Blocking scripts that present threats in the modern era is orders of magnitude more difficult because not only are they interwoven into every element, they’re spread out and coming from sometimes dozens of different domains per page, and I doubt whatever google’s cooking will change that. Malvertising is bad, but it’s not the only threat. All cross-site injected scripting is very vulnerable. And no one is willing to be accountable when it’s compromised and infects even hundreds of millions of users including hospitals and police stations.

    Flash was the common cold, HTML5 is the yet-to-evolve thing that devastates us so badly, there aren’t enough left to make a scary movie about it. But the techies are mostly backslapping each about how great the death of flash is. Morons.

  6. Yeah,this will be nice if they target a lot of the really annoying ads, the other kind that would be nice to be removed is ones that look like articles between others, those also drive me nuts. I really don’t mind the side banner ads, where appropriate, and even enjoy them when they bring to my attention something I might have overlooked, or a deal from a place I haven’t checked. Can’t stand the “news” sites that have those ones after articles that link to sites that put minimal content on a page and have you go through each page to generate maximum ad coverage, or with the most click bait style headline as a supposed news article. Those can all go die in the hell that they came from.

  7. It’s a good idea and I might play along but what will happen is rival advertising platforms will sue them over it. They’ll claim Google is giving preferential treatment to its own ads and yada, yada, yada…

    1. Google will have to be very careful not to show any favoritism towards its own ads, and I suspect they will be, given the easy lawsuits any shenanigans would induce, not to mention, the EU regulators will be watching them like a hawk.

      It might not enough, though. Any advertising company that specializes in the type of ads that gets caught up in Google’s ad blocker, especially ones that just cross then line into being annoying to the user, will probably sue anyway, and could end up winning, even if Google acts completely in good faith.

  8. I suspect this is also a reaction to other browsers implementing similar ad-block features. I remember the early days of simple banner ads and people feeling compelled to block those. I was fine with those and have had positive experiences with banner ads. The problems with ads cannot be overlooked. There are the annoying ones that will autoplay sound or video and eat up mobile data. There are the obnoxious ones that do the same, but pop in over what you’re browsing. Then there are the malicious, from scams to malware. I held off using an ad blocker until it was too much for me. I use Firefox, but if I used Chrome, I’d try the feature, but I’d be quick to go back to a 3rd party if it let the wrong stuff through.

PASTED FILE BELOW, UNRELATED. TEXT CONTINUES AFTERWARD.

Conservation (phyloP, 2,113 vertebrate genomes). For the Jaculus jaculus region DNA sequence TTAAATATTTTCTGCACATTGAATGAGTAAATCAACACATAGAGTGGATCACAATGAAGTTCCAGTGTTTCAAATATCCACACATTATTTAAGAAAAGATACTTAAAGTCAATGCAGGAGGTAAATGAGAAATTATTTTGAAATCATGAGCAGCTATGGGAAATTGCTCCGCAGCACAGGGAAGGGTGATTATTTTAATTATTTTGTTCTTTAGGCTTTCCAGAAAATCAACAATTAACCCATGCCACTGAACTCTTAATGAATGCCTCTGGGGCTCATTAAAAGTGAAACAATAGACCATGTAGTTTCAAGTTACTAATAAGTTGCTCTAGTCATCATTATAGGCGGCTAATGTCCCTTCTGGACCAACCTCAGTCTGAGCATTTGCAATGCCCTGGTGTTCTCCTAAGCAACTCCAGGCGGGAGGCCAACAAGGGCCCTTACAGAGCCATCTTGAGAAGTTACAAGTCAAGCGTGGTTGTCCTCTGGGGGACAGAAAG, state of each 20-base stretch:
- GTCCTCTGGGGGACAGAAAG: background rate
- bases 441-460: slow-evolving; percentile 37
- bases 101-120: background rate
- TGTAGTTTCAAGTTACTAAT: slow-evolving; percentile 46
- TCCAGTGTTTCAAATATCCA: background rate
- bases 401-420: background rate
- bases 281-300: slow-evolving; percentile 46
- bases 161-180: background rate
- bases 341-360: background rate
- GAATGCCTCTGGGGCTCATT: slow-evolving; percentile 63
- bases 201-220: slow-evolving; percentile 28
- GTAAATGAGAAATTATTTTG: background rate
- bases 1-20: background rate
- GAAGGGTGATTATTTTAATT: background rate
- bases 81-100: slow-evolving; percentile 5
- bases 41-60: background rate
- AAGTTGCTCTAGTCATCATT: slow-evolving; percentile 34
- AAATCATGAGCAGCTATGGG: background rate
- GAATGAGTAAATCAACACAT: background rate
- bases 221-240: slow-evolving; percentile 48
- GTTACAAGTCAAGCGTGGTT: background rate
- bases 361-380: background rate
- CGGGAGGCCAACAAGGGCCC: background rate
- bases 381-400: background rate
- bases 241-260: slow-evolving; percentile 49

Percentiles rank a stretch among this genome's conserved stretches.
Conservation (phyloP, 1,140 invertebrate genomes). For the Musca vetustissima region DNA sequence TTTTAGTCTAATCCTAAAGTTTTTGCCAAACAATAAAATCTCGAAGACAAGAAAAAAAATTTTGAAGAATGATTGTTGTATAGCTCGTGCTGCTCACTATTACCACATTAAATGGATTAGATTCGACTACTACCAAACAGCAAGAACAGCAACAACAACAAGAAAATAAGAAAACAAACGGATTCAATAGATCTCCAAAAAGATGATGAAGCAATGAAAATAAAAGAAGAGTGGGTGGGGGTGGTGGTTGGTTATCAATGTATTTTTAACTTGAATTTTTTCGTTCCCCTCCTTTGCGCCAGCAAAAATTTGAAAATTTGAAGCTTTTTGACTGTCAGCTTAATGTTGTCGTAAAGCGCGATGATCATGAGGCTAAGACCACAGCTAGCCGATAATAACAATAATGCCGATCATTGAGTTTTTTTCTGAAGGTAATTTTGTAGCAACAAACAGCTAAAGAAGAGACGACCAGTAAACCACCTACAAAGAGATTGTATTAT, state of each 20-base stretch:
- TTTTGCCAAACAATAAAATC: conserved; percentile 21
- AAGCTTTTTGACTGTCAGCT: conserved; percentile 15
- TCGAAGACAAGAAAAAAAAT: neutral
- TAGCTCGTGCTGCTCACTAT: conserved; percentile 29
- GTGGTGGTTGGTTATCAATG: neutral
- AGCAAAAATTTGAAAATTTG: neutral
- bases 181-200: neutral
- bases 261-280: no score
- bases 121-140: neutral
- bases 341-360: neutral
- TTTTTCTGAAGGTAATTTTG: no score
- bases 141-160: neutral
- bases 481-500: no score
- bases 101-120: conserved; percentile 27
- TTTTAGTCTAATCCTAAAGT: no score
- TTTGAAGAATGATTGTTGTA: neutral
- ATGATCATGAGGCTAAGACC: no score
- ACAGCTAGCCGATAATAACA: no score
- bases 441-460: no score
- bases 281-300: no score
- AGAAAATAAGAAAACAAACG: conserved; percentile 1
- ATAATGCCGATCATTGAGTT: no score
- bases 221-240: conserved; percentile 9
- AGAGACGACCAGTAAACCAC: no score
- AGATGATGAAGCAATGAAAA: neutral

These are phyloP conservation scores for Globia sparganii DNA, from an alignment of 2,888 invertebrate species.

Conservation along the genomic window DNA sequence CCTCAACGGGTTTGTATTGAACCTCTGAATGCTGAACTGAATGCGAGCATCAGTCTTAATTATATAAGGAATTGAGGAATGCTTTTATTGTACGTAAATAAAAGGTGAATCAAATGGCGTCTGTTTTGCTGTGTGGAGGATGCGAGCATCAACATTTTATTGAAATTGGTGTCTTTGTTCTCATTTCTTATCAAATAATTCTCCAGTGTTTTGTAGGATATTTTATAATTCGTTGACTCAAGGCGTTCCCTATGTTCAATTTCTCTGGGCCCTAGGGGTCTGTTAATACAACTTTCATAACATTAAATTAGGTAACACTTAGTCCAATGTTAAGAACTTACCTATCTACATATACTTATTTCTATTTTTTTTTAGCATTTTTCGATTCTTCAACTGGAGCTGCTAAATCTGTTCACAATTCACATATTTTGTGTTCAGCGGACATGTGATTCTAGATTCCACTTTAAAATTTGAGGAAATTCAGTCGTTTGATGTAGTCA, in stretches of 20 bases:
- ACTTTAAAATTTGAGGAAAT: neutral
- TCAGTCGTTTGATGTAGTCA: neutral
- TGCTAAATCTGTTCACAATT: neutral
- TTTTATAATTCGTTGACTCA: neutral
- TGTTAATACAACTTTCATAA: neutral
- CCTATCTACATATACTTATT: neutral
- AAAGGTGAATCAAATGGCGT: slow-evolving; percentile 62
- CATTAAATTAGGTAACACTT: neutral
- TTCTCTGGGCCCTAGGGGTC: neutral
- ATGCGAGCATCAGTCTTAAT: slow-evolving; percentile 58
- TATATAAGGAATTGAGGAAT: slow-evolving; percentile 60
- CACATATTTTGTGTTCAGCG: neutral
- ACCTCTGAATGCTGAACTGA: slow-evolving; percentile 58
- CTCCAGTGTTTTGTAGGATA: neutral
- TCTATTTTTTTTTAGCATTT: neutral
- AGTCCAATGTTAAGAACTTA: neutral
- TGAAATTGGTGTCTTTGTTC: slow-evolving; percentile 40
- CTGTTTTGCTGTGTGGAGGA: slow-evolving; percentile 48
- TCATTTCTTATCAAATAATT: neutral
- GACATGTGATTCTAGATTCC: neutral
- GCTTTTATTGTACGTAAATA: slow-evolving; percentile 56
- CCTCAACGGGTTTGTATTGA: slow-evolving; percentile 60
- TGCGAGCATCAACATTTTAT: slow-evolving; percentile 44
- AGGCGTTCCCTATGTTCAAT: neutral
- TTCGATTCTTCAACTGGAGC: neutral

I do disable my adblocker for sites I like such as this one.

  9. I use uBlock Origin but am on the patreon … I would definitely use something like this, especially on mobile. (It’s a pain to do adblocking with Chrome on Android.)

    I don’t know if I’d uninstall adblock, but I’d try browsing without it and perhaps not install it next time I updated my browser. 🙂

  10. I use several ad-blockers on Chrome. I would love to see Google build one directly into the browser, but I will still use the ones I use.

    I can see both sides of the arguments that are around over this: 1) it is a great idea to push advertisers to play fairly and serve appropriate ads. and 2) that this could be manipulated by Google to block rivals ads in favor of their own.

    Personally I don’t care if Google does manipulate it to their own gain. It is their product and they should have the final say in how it works. However, I despise any and all ads and will continue to strive to make my browsing experience as ad free as possible. Ads, for me, do absolutely nothing to sway my opinion of a product or idea and to display them for me is absolutely a waste of that advertisers time and money because the only time I will spend on that ad is exactly as long as it takes me to block the element containing that ad, should it sneak through one of the several ad-blockers I use. On my Android device, I use them as well along with DNS66 and all of it’s host files active to create an almost ad free experience across not only my browser (Chrome beta) but almost all of my apps as well, even those that are free and contain in-app-ads.

    All in all, I have to say I support this 100% but I will still use the same ad-blocking suite I use now in addition.

  11. I was going to throw a couple of bucks your way: The patreon link in the article just points to the graphic you’ve uploaded to word press. No worries, I found the link in the side bar. You might want to fix it, though, before tons of folks read this one.

  12. Google has had a lot of opportunities over the years to generate or lose trust.

    Simple fact of the matter is, I don’t trust Google to manage the ads in my browsing experience. It’s that simple.

  13. I use uBlock Origin but usually keep it disabled to both support the sites I like and trust and to keep the number of extensions running to a minimum. But if I’m going to a site I’ve had problems with before or one I feel might be problematic, I re-enable it.

    If Google does go this route, I probably won’t uninstall my ad blocker, but it will probably get enabled even less. So for my use case, it would probably be a good thing.